Kent County Council (KCC) Leader, Roger Gough, and Cabinet Member for Integrated Children’s Services, Sue Chandler have announced that as at 9.00am today (7 December) KCC resumed receiving new arrivals of unaccompanied asylum-seeking children (UASC) into the council’s care with a warning that a long term solution still needs to be implemented to avoid overwhelming Kent services again.
The council announced on 17 August that, due to the escalated rise in UASC arrivals this year and the failure of the National Transfer Scheme to redistribute UASC arrivals nationally and despite appeals for support from Government and other local authorities, it had breached safe capacity to care for any further new UASC arrivals.
Since then, over 200 new arrivals have been directly transferred to the care of other Local Authorities by the Home Office alongside 186 young people already in Kent’s care. The council has worked consistently with the Home Office on this matter which has seen a reduction in the number of under 18yr old UASC in KCC’s care from 612 on 17 August to 412 on 7 December.
Although this number still places KCC at almost double the national proportion of UASC in care with any local authority under the current National Transfer Scheme, KCC has taken the decision that it now has sufficient resource capacity to receive newly arrived UASC without compromising its statutory duty to offer a safe standard of care to all children in its care – for the time being.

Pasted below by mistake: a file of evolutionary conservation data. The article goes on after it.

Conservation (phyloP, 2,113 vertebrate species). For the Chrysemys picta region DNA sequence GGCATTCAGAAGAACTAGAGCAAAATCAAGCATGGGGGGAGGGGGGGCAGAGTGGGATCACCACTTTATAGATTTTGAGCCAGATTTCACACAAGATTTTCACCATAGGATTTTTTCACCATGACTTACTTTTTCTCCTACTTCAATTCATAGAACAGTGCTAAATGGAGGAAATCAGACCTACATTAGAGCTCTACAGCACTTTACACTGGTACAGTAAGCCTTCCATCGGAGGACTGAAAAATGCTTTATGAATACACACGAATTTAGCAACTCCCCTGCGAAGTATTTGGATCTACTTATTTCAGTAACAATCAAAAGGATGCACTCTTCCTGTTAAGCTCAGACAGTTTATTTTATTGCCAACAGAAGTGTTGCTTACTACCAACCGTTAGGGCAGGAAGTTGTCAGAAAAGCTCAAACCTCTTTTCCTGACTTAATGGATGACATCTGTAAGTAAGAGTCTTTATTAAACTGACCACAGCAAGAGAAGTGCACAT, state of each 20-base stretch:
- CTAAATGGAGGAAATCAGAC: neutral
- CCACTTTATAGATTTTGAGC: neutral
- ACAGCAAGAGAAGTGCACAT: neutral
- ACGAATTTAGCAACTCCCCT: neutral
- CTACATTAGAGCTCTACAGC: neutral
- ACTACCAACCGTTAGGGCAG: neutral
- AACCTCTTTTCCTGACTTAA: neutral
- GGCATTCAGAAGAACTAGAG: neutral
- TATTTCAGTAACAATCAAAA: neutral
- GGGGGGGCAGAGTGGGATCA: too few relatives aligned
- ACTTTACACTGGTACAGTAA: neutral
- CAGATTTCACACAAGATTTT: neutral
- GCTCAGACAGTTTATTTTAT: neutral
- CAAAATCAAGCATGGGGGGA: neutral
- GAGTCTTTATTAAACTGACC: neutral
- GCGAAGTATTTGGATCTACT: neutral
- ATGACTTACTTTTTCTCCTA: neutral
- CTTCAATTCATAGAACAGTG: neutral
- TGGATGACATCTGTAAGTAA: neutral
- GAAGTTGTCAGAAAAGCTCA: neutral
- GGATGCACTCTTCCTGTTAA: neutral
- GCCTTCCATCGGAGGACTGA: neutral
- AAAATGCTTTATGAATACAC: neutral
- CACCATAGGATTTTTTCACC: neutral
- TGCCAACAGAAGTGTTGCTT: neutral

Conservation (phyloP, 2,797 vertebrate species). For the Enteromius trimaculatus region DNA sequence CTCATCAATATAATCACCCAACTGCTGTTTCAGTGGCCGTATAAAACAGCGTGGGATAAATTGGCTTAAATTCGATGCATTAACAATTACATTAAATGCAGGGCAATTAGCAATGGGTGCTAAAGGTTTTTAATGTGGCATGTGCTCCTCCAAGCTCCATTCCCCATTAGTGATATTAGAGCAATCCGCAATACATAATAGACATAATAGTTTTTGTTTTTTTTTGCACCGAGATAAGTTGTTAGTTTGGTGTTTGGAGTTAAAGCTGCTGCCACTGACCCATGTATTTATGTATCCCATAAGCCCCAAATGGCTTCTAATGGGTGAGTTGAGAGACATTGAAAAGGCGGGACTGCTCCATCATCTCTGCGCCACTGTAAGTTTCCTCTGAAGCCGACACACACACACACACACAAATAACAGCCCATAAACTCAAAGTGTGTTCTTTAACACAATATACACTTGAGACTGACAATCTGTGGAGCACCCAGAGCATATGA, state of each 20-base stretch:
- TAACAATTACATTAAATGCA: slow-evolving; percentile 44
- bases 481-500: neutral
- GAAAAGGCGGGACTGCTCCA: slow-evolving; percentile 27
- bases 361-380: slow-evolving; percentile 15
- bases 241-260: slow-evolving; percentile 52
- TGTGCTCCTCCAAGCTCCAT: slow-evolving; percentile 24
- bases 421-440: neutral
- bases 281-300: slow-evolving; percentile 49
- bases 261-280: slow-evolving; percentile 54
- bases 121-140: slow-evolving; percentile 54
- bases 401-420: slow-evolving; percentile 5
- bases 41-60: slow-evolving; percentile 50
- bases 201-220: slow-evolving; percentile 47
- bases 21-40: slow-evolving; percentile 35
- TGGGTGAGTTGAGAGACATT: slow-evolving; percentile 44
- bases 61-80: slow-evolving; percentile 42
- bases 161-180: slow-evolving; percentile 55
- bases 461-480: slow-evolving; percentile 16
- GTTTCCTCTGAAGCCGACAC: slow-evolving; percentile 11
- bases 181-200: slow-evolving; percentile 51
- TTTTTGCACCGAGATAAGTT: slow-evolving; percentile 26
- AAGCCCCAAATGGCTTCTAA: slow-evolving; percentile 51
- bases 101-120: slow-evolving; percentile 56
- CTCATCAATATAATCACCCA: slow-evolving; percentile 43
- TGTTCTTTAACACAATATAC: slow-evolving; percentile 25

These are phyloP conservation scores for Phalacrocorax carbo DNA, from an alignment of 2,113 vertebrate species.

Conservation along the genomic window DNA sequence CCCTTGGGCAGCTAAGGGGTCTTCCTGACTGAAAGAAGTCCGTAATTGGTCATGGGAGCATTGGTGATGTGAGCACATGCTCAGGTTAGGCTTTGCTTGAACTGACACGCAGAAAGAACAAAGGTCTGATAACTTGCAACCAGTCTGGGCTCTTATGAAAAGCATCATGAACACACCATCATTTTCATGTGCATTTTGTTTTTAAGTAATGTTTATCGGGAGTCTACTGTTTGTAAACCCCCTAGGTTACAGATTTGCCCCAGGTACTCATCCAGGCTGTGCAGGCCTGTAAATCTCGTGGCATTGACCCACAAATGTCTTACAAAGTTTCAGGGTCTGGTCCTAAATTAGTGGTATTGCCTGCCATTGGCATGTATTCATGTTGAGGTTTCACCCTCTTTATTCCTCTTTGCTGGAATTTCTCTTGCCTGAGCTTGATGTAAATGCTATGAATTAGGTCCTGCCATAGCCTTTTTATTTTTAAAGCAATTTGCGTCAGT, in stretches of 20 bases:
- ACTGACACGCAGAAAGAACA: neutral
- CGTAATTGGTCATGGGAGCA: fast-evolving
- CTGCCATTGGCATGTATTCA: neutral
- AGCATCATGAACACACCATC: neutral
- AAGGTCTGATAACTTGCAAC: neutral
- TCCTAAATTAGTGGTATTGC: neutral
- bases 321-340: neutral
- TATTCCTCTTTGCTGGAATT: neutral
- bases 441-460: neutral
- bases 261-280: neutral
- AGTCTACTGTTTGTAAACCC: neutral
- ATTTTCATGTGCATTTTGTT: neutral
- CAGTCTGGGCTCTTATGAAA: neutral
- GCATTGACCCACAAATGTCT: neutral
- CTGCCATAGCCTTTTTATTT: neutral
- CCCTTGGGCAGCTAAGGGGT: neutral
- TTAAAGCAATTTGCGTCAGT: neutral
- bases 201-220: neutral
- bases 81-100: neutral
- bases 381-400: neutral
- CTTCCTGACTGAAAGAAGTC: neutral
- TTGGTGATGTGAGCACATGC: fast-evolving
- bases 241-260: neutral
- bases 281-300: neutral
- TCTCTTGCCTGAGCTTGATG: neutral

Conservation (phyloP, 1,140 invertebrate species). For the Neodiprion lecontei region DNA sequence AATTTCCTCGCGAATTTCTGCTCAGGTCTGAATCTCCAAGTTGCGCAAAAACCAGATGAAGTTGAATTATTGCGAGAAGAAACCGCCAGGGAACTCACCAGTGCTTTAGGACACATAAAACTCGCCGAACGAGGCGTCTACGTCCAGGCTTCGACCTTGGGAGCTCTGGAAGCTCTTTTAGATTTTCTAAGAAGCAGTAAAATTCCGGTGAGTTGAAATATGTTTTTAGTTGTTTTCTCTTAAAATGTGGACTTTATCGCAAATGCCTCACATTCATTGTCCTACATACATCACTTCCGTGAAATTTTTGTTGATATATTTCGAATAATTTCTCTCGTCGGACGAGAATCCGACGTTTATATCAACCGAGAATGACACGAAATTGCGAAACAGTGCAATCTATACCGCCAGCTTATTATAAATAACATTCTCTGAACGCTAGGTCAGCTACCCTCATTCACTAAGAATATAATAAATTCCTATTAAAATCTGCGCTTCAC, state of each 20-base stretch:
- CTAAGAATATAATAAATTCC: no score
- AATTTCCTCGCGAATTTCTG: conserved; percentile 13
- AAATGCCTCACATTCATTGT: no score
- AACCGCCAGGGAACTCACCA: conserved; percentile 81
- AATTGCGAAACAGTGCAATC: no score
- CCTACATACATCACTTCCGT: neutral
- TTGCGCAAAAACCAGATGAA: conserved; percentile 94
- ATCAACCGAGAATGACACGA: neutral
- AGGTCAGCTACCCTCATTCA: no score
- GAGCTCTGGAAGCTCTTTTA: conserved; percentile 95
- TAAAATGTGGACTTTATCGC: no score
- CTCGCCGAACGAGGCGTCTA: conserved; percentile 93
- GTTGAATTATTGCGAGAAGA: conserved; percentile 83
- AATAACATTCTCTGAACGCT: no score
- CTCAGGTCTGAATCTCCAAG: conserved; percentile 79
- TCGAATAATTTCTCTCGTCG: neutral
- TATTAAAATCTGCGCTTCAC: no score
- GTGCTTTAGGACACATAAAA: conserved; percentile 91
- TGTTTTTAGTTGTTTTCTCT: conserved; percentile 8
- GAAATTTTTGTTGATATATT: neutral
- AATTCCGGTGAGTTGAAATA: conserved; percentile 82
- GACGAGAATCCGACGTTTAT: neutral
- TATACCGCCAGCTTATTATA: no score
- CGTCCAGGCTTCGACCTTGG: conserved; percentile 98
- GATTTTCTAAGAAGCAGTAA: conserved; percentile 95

In taking this forward, no new financial burdens will be placed on Kent taxpayers following successful negotiations with the government in June which resulted in the provision of enhanced rates of funding to provide care for UASC.
In a joint statement Roger Gough, Leader of Kent County Council and Sue Chandler, Cabinet member for Integrated Children’s Services said:
“We are extremely grateful for the ongoing dialogue and engagement we have with Chris Philp MP, Vicky Ford MP and the officials in their departments and are confident that we can once again safely provide care and support for new arrivals of vulnerable UASC on our shores.
“We are continuing our work with the Home Office on short, medium and long term plans towards a sustainable and equitable national system for the care of UASC to avoid placing reception authorities such as Kent under unfair and intolerable burden in the future.”